Two-thirds of the employees at Atlanta, BeltLine, Inc. are women, many of whom hold executive and senior leadership roles. In honor of Women’s History Month, we’re highlighting some of the powerhouse women behind the scenes of the Atlanta BeltLine project.
Back before COVID, Beth McMillan’s office at Atlanta BeltLine, Inc. (ABI) was a revolving door. At any given time, different staff could be found dropping by to provide updates about children and grandbabies, discuss various challenges, or imagine new ways to engage the community. And that’s exactly the way McMillan liked it.
People-focused, enterprising, and well-connected, Beth McMillan is an economist by education. City planning and community engagement were not exactly on her radar as a profession, yet an open door to apply her skillset for a new program within the Fulton County Department of Planning led to a gratifying career in the field. While serving as Director of Planning for the City of East Point, her best friend found “the perfect job” for her—so much so, that this friend applied for the job on McMillan’s behalf. It was 2009, and McMillan had never heard of the Atlanta BeltLine. When called in for an interview, she suddenly found herself googling the fledgling project and asking around with her friends at the City of Atlanta.
“I have loved every day of being at the Atlanta BeltLine,” proclaimed the Vice President of Community Planning and Engagement. “I truly believe in the vision and the transformational opportunity that the BeltLine provides. I love the people that I work with, and the project has such potential.”
McMillan boasts that she has “the only legislatively mandated job at the BeltLine”. Tasked with keeping the community informed and engaged on progress, she takes very seriously her role in providing a space where community members have a voice in the changes that the BeltLine project may bring to their neighborhood. Her purview includes managing and updating the ten Subarea Masterplans to reflect the forty-five neighborhoods within the BeltLine Planning Area; data analysis to measure the positive and negative impacts of the BeltLine; and arts and culture to find new artists and cultivate art appreciation within the community.
Among her ABI accomplishments over the past thirteen years, McMillan is most proud of working with the BeltLine Tax Allocation District Advisory Council (TADAC) on developing a community benefits policy, completing the first round of the ten Subarea Master Plans, and conducting research around Inclusionary Zoning, an affordable housing policy established by the City of Atlanta in 2018, to help mitigate displacement around the BeltLine.
Fiercely protective of her dedicated team of seven and the project, McMillan is always looking for new ways to innovate, troubleshoot, and find better methods of doing things.
“Each [neighborhood] have a different flavor, a different culture, and the people who live in those communities are different as well,” she stated, carefully weighing her words in thoughtful reflection. “My approach to community engagement is to meet people where they are, engage people the way they want to be engaged. Like when visiting a foreign country, you need to know the particulars of a community.”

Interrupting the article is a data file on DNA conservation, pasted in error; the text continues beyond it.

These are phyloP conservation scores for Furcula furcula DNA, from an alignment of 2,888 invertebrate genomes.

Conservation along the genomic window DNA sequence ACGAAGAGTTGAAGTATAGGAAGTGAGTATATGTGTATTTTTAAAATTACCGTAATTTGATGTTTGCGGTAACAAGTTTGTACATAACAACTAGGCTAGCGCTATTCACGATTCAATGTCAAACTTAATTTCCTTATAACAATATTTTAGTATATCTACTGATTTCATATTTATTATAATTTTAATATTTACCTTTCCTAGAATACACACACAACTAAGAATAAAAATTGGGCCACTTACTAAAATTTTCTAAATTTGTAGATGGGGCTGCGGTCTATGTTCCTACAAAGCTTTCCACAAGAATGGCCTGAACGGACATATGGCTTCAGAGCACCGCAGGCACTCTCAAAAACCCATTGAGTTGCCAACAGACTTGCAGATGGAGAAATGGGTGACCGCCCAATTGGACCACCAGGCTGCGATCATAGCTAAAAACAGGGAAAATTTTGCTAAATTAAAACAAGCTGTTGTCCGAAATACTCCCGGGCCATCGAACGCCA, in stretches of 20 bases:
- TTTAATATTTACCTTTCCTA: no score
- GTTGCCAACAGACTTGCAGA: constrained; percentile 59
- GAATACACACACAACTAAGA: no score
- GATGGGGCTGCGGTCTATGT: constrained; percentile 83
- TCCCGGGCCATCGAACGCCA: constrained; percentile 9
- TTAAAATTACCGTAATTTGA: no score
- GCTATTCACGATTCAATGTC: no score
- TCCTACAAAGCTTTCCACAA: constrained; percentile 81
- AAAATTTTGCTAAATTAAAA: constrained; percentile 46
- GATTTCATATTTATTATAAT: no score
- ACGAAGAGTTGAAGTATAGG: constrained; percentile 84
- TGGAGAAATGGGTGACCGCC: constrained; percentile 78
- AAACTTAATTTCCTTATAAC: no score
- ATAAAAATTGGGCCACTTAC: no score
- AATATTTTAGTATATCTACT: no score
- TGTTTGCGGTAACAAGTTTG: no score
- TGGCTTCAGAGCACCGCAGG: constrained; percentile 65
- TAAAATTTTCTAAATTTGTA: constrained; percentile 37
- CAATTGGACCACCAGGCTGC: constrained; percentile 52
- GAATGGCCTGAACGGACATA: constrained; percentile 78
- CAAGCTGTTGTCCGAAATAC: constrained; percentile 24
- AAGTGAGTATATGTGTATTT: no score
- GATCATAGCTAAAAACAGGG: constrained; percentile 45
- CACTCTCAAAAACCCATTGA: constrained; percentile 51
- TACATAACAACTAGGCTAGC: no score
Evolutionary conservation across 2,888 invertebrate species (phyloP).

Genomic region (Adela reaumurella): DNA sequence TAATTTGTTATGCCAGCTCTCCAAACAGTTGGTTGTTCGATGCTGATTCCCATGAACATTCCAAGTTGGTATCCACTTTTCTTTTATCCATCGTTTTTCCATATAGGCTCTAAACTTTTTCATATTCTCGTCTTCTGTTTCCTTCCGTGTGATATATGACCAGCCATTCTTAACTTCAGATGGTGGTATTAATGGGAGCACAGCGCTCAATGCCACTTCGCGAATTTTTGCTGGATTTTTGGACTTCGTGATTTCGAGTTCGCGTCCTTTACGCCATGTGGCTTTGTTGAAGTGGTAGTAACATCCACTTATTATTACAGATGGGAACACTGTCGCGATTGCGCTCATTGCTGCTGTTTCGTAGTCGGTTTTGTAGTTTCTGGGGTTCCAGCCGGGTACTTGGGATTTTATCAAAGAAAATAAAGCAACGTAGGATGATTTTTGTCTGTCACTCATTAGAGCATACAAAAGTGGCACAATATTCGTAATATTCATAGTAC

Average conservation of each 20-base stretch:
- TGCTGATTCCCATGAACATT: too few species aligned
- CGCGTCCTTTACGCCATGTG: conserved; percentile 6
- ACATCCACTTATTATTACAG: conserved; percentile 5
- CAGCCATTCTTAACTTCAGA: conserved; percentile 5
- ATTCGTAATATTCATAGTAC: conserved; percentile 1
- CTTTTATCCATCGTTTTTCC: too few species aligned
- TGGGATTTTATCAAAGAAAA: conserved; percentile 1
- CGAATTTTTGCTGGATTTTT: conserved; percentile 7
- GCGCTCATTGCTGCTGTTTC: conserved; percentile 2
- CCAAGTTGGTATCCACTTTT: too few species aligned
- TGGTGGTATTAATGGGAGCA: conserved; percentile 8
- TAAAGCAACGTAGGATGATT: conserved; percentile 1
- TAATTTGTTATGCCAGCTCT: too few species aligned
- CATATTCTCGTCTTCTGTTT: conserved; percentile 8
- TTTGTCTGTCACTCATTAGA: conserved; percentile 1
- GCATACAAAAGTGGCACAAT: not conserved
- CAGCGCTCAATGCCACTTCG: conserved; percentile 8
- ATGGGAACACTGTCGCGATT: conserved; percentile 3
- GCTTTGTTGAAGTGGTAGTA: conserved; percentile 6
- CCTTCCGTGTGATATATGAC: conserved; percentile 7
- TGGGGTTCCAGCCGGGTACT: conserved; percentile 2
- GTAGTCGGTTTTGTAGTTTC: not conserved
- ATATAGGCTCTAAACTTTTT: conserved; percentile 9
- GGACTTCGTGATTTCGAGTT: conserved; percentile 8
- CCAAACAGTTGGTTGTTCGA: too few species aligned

Sometimes, pre-COVID, this meant organizing pop-ups with the team, a tent, and a table out on the trail, in a parking lot, a park, or at MARTA stations. Other times, it meant creating opportunities for the community to engage with ABI’s leadership through special “Coffee with the CEO” events.
“We’re always looking for new ways to get input, ways to keep us out and about to engage people.”
It’s this direct connection with the community that McMillan enjoys—and now misses—most.
“Before COVID, I would go to lunch and someone would recognize me as being affiliated with the BeltLine, which would lead to a conversation. I love getting to talk to the people we’re building the project for. Even just ten minutes before a community meeting. People fascinate me, and one day, I want to write a book about the people and the change that I saw in the city that I love.”
McMillan, who grew up on the Westside of Atlanta and attended Washington High School, has watched the city dramatically change from a small town, where “the community was your boundaries” to a bustling, cosmopolitan city with no more boundaries for communities. Cognizant of the cycle of urban neighborhoods, it is this concern for how communities change and what might emerge in their place that keeps her up at night, yet it is also her love of the people and the project that motivates her to continue her work, long beyond the duration she thought she’d stay.
“The connectional point that I believe the Atlanta BeltLine brings is that, through physical infrastructure, it is weaving and connecting and removing boundaries, if you will, for various communities. It provides that connectional tissue… to connect people and connect communities.”